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Soc. Sci. 2016, 5(1), 14;

American Long-Distance Locomobility and the Spaces of Actor-Network Theory

Department of Geography and Geographic Information Science, The University of Illinois at Urbana-Champaign, 605 East Springfield Avenue, Champaign, IL 61820, USA
Academic Editor: Frank Witlox
Received: 30 December 2015 / Revised: 22 February 2016 / Accepted: 16 March 2016 / Published: 22 March 2016
Full-Text   |   PDF [257 KB, uploaded 22 March 2016]


Much of the discourse surrounding national intercity passenger rail service in the United States revolves around why it has lagged so far behind European and Asian counterparts. However, a more interesting question might be why it has survived despite competition from faster, more nimble transport modes, discriminatory public policy, and the ascension of neoliberal discourse hostile to public endeavor. This paper uses the concept of durability in actor-network theory to offer some insights into how the system has achieved a remarkable but problematic stability, and how that durability relates to an imagined role for national intercity passenger rail in a future of increasingly constrained material resources. This paper also demonstrates the application of actor-network theory (ANT) in a way that can serve as a useful introduction to and template for the use of that methodology. View Full-Text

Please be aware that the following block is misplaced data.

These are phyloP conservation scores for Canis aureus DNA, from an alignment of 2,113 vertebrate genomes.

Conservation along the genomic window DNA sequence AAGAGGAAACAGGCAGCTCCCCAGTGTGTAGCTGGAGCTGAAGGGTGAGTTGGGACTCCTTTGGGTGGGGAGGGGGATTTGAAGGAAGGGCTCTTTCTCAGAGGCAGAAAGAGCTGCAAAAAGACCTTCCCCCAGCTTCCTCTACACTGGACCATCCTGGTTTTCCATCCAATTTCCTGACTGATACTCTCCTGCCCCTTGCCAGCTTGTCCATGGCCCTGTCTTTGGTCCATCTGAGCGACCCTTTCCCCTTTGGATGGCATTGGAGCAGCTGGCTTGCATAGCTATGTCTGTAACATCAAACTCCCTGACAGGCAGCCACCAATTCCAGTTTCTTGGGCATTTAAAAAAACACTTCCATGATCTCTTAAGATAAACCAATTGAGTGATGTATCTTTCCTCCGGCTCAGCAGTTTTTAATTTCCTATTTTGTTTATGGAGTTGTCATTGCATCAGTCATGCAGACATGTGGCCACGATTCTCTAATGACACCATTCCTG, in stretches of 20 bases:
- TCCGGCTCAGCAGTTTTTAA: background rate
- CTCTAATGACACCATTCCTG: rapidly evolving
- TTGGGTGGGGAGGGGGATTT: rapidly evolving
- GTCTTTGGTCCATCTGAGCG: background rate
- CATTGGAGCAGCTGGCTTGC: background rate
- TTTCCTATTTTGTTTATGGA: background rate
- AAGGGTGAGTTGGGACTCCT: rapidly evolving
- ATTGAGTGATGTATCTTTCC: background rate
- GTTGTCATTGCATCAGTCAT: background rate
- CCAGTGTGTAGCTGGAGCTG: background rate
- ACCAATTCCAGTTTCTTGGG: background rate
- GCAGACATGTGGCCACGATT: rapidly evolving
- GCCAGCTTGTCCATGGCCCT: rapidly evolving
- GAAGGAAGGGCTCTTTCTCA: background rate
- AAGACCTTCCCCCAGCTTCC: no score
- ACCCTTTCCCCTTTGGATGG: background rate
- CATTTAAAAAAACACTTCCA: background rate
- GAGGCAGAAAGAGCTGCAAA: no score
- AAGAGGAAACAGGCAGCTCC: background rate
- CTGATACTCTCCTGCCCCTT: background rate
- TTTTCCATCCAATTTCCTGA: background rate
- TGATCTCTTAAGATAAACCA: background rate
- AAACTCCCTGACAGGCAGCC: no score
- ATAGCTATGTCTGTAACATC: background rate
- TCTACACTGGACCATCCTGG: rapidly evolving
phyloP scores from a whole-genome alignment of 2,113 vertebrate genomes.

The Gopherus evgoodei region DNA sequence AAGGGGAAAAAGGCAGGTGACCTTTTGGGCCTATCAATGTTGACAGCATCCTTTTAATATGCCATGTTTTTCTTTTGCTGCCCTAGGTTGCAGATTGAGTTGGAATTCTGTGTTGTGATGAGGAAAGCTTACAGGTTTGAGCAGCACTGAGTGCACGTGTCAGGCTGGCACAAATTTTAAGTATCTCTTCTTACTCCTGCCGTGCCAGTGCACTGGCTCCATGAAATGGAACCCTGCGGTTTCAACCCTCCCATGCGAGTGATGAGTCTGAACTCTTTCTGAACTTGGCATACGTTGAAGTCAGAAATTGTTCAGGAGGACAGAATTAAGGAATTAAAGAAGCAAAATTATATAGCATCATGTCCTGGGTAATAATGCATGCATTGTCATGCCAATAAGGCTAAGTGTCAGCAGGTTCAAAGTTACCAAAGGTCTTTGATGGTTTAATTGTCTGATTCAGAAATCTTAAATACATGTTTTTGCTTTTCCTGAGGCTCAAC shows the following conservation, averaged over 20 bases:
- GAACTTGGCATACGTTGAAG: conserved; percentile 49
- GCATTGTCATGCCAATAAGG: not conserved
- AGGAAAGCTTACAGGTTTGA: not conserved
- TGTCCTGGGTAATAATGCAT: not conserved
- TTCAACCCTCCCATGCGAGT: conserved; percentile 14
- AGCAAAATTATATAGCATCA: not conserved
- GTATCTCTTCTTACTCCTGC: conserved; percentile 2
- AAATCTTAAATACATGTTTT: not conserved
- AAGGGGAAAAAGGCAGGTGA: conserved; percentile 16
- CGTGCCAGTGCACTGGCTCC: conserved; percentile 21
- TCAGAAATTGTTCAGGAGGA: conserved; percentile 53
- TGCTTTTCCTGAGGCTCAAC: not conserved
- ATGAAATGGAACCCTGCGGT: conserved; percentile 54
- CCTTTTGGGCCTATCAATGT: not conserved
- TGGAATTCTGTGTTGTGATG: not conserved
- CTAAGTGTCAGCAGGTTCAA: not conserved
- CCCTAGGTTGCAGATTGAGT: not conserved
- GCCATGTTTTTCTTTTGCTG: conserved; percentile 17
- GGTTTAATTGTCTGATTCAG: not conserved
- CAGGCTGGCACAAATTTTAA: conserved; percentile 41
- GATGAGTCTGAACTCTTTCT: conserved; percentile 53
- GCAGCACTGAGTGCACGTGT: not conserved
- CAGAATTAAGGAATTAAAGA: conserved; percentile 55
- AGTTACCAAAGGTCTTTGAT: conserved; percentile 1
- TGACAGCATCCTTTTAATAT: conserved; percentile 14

Keywords: actor-network theory; Amtrak; locomobility; passenger railroads; durability actor-network theory; Amtrak; locomobility; passenger railroads; durability
This is an open access article distributed under the Creative Commons Attribution License which permits unrestricted use, distribution, and reproduction in any medium, provided the original work is properly cited. (CC BY 4.0).

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Minn, M. American Long-Distance Locomobility and the Spaces of Actor-Network Theory. Soc. Sci. 2016, 5, 14.

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